About GKE Scalability

Stay organized with collections Save and categorize content based on your preferences.

This page provides a set of recommendations for planning, architecting, deploying, scaling, and operating large workloads on Google Kubernetes Engine (GKE) clusters. We recommend you follow these recommendations to keep your scaling workloads within service-level objectives (SLOs).

Available recommendations for scalability

Before planning and designing a GKE architecture, map parameters specific to your workload (for example the number of active users, expected response time, required compute resources) with the resources used by Kubernetes (such as Pods, Services, and 'CustomResourceDefinition'). With this information mapped, review the GKE scalability recommendations.

The scalability recommendations are divided based in the following planning scopes:

  • Plan for scalability: To learn about the general best practices for designing your workloads and clusters for reliable performance when running on both small and large clusters. These recommendations are useful for architects, platform administrators, and Kubernetes developers. To learn more, see Plan for scalability.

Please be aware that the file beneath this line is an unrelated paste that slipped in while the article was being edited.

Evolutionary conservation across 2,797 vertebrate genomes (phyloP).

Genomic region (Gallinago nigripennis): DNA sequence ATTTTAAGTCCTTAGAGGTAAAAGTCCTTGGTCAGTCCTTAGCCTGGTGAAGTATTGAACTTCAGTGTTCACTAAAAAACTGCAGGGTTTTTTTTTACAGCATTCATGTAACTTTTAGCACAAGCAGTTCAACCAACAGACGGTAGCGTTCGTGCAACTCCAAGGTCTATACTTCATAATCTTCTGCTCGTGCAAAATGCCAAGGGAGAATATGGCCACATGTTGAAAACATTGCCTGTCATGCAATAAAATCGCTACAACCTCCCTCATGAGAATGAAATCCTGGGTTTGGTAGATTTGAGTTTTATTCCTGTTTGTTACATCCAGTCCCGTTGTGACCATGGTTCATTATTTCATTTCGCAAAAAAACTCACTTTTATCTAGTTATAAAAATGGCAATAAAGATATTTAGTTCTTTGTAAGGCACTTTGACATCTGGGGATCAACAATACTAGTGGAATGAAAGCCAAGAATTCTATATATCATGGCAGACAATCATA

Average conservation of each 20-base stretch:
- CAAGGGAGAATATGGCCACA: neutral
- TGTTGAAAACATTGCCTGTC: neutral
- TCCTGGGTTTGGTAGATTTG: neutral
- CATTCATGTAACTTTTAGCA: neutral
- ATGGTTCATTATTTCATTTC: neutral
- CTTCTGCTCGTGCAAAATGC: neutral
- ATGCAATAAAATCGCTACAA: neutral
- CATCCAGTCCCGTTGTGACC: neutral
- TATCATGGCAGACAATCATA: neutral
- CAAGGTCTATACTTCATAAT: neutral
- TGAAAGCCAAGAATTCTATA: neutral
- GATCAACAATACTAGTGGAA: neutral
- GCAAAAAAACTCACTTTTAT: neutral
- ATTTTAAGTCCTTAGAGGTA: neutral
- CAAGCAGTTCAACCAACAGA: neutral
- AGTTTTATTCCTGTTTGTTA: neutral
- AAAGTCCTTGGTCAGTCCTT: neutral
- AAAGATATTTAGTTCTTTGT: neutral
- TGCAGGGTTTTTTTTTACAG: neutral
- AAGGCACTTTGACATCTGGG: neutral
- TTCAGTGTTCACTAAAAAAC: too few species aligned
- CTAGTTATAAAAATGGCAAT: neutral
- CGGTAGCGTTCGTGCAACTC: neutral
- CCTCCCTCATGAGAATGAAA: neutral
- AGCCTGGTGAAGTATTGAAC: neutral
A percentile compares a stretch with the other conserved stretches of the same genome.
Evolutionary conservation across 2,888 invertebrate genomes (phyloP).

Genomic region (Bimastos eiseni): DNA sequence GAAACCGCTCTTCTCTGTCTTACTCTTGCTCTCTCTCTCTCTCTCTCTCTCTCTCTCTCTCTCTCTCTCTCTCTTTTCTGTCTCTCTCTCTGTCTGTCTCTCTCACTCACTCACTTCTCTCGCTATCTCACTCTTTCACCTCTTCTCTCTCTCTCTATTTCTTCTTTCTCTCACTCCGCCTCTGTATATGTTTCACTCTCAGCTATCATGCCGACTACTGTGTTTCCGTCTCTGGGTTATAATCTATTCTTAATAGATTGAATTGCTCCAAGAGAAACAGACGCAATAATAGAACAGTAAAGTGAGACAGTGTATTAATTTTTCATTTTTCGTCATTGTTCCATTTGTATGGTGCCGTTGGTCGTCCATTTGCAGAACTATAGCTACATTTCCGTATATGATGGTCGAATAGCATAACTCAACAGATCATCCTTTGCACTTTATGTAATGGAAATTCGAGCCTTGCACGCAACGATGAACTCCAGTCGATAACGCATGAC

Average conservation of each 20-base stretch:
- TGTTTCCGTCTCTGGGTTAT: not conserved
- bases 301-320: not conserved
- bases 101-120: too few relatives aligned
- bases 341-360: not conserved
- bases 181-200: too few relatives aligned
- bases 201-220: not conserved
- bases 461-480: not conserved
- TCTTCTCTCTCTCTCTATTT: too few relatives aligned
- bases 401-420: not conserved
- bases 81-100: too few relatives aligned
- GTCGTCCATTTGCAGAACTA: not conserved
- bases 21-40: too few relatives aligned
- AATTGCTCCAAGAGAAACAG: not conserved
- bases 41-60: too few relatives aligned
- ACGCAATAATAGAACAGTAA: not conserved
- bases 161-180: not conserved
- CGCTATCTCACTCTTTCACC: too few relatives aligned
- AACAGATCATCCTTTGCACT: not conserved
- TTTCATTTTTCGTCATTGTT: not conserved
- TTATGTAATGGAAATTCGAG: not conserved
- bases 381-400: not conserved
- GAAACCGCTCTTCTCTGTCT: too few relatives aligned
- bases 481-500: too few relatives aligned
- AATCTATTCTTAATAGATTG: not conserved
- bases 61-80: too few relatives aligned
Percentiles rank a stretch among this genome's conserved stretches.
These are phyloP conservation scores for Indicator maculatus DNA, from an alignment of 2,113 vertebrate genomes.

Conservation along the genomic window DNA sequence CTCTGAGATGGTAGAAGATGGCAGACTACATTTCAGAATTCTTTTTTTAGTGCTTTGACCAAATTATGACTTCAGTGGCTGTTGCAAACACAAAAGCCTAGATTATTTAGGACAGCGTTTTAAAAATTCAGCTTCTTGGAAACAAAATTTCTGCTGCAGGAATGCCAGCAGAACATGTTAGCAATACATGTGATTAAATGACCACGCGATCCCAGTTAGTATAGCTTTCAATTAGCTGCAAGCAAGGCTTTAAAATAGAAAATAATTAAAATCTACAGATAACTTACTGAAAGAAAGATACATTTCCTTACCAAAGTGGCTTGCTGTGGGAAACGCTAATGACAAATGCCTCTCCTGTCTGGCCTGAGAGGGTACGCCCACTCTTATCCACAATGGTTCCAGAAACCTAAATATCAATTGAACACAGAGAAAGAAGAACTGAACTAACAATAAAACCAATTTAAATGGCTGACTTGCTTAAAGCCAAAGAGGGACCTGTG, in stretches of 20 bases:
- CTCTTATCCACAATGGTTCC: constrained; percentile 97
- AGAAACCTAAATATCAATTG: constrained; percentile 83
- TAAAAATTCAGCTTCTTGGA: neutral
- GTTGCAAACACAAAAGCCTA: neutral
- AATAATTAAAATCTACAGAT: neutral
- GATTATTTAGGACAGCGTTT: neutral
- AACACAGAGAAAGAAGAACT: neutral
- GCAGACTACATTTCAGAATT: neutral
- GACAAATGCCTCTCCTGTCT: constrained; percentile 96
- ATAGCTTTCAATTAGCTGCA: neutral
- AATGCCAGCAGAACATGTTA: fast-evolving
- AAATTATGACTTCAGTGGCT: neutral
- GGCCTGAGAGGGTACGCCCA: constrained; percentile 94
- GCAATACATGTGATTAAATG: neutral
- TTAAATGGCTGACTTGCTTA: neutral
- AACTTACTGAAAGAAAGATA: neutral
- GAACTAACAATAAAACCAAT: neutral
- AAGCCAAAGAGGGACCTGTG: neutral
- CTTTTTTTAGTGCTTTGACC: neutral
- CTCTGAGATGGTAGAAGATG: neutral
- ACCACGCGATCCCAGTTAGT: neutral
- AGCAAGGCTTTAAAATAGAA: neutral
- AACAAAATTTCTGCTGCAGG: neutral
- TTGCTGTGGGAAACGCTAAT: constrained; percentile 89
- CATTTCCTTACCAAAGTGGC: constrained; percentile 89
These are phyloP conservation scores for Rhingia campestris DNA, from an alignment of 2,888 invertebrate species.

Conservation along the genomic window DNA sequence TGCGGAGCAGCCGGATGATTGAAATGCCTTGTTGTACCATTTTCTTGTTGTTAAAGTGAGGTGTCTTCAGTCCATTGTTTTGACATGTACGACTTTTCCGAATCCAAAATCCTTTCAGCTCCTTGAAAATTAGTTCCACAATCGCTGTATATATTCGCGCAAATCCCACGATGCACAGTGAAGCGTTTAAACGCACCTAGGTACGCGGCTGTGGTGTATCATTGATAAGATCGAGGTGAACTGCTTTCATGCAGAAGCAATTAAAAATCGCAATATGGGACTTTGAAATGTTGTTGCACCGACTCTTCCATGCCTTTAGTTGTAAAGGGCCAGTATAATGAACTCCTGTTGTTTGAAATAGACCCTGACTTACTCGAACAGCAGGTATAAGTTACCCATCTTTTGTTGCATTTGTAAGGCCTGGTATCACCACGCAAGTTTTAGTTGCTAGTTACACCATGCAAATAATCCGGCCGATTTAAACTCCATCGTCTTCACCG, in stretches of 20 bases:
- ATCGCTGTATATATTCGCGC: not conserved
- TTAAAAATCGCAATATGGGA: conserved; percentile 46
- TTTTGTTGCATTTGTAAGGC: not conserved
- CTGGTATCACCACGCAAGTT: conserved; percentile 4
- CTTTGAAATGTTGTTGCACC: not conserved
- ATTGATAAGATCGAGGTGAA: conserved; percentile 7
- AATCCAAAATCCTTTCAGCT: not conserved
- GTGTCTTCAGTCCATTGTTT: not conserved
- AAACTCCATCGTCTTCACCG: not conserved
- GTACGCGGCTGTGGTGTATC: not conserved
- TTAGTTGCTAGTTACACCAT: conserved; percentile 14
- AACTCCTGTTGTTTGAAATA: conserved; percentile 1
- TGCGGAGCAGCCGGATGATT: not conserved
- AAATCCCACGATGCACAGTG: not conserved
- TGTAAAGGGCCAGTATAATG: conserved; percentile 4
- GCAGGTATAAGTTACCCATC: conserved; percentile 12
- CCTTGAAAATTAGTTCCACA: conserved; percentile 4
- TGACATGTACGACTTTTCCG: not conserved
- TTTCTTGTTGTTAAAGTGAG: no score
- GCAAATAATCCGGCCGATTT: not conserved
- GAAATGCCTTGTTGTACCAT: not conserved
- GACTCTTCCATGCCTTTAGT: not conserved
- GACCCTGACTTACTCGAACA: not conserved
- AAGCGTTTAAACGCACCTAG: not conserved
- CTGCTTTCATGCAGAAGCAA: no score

• Plan for large-size GKE clusters: To learn how to plan to run very big-size GKE clusters. Learn about known limits of Kubernetes and GKE and ways to avoid reaching them. These recommendations are useful for architects and platform administrators. To learn more, see Plan for large GKE clusters.
  • Plan for large workloads: To learn how to plan architectures that run large Kubernetes workloads on GKE. It covers recommendations for distributing the workload among projects and clusters, and adjusting these workload required quotas. These recommendations are useful for architects and platform administrators. To learn more, see Plan for large workloads.

These scalability recommendations are general to GKE and are applicable to both GKE Standard and GKE Autopilot modes. GKE Autopilot provisions and manages the cluster's underlying infrastructure for you, therefore some recommendations are not applicable.

What's next?